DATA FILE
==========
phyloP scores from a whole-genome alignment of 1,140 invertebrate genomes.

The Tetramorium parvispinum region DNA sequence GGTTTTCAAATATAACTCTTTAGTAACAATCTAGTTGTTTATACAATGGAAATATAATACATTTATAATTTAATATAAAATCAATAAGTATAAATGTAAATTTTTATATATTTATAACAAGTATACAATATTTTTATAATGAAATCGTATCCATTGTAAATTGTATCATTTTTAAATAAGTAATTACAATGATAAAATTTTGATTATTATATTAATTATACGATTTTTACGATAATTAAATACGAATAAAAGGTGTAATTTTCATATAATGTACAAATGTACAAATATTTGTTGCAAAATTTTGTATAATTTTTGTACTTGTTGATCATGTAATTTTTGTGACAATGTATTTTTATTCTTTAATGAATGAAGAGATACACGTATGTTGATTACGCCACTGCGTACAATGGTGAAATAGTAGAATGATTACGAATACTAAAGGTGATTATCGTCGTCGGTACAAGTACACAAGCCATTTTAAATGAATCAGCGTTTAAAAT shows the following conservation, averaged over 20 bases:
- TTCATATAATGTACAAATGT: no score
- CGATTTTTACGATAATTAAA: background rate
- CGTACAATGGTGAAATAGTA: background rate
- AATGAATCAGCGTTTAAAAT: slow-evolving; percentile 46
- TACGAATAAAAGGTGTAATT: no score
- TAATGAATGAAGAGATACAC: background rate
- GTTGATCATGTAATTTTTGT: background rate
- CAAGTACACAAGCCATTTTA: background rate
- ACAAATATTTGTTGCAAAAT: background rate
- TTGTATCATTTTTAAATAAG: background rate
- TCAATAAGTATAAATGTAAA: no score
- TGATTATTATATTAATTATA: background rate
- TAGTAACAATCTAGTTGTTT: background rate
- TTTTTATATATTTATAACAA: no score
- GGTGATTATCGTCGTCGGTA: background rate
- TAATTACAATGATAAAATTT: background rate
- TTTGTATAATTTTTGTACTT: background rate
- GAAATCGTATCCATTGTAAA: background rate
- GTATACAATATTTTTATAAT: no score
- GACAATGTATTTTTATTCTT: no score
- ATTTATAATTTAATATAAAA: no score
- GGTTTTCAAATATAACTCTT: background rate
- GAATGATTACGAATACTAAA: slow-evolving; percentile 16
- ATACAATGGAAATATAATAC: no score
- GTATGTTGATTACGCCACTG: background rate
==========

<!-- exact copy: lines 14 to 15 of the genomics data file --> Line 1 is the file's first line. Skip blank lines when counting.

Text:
- TGATTATTATATTAATTATA: background rate
- TAGTAACAATCTAGTTGTTT: background rate